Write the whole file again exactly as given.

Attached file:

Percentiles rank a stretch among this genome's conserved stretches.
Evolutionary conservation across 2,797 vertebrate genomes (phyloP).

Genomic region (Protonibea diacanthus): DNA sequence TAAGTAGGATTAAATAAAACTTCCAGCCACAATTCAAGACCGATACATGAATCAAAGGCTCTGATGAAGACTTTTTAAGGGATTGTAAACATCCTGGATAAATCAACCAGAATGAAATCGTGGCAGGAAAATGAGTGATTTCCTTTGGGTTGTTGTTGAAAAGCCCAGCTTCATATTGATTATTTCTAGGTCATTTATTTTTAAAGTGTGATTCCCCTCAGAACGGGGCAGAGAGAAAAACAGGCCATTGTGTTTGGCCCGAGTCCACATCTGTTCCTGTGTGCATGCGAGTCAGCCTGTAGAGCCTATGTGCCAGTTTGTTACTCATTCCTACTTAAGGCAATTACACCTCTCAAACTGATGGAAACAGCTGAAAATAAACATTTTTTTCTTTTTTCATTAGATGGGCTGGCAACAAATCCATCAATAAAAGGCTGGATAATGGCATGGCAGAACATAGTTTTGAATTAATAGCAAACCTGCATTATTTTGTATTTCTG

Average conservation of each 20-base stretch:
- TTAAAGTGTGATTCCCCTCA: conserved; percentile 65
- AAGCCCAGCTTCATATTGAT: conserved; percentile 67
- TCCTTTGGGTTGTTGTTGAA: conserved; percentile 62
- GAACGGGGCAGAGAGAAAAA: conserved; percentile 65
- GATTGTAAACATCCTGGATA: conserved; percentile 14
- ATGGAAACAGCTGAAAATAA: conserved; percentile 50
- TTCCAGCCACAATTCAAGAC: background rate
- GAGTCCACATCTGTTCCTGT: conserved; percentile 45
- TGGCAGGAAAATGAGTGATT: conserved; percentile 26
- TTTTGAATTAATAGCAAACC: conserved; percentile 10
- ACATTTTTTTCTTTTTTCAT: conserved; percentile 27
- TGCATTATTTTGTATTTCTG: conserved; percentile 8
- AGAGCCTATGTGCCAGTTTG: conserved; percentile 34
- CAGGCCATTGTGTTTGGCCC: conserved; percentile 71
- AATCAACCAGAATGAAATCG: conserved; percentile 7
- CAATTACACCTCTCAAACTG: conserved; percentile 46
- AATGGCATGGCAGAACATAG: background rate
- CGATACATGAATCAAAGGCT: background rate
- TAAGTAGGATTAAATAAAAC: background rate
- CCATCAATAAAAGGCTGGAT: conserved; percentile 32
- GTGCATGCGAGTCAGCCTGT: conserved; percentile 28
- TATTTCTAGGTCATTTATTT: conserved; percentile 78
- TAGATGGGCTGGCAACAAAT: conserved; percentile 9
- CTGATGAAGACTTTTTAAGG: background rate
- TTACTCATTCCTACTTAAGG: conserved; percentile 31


Percentiles rank a stretch among this genome's conserved stretches.
Evolutionary conservation across 2,797 vertebrate genomes (phyloP).

Genomic region (Protonibea diacanthus): DNA sequence TAAGTAGGATTAAATAAAACTTCCAGCCACAATTCAAGACCGATACATGAATCAAAGGCTCTGATGAAGACTTTTTAAGGGATTGTAAACATCCTGGATAAATCAACCAGAATGAAATCGTGGCAGGAAAATGAGTGATTTCCTTTGGGTTGTTGTTGAAAAGCCCAGCTTCATATTGATTATTTCTAGGTCATTTATTTTTAAAGTGTGATTCCCCTCAGAACGGGGCAGAGAGAAAAACAGGCCATTGTGTTTGGCCCGAGTCCACATCTGTTCCTGTGTGCATGCGAGTCAGCCTGTAGAGCCTATGTGCCAGTTTGTTACTCATTCCTACTTAAGGCAATTACACCTCTCAAACTGATGGAAACAGCTGAAAATAAACATTTTTTTCTTTTTTCATTAGATGGGCTGGCAACAAATCCATCAATAAAAGGCTGGATAATGGCATGGCAGAACATAGTTTTGAATTAATAGCAAACCTGCATTATTTTGTATTTCTG

Average conservation of each 20-base stretch:
- TTAAAGTGTGATTCCCCTCA: conserved; percentile 65
- AAGCCCAGCTTCATATTGAT: conserved; percentile 67
- TCCTTTGGGTTGTTGTTGAA: conserved; percentile 62
- GAACGGGGCAGAGAGAAAAA: conserved; percentile 65
- GATTGTAAACATCCTGGATA: conserved; percentile 14
- ATGGAAACAGCTGAAAATAA: conserved; percentile 50
- TTCCAGCCACAATTCAAGAC: background rate
- GAGTCCACATCTGTTCCTGT: conserved; percentile 45
- TGGCAGGAAAATGAGTGATT: conserved; percentile 26
- TTTTGAATTAATAGCAAACC: conserved; percentile 10
- ACATTTTTTTCTTTTTTCAT: conserved; percentile 27
- TGCATTATTTTGTATTTCTG: conserved; percentile 8
- AGAGCCTATGTGCCAGTTTG: conserved; percentile 34
- CAGGCCATTGTGTTTGGCCC: conserved; percentile 71
- AATCAACCAGAATGAAATCG: conserved; percentile 7
- CAATTACACCTCTCAAACTG: conserved; percentile 46
- AATGGCATGGCAGAACATAG: background rate
- CGATACATGAATCAAAGGCT: background rate
- TAAGTAGGATTAAATAAAAC: background rate
- CCATCAATAAAAGGCTGGAT: conserved; percentile 32
- GTGCATGCGAGTCAGCCTGT: conserved; percentile 28
- TATTTCTAGGTCATTTATTT: conserved; percentile 78
- TAGATGGGCTGGCAACAAAT: conserved; percentile 9
- CTGATGAAGACTTTTTAAGG: background rate
- TTACTCATTCCTACTTAAGG: conserved; percentile 31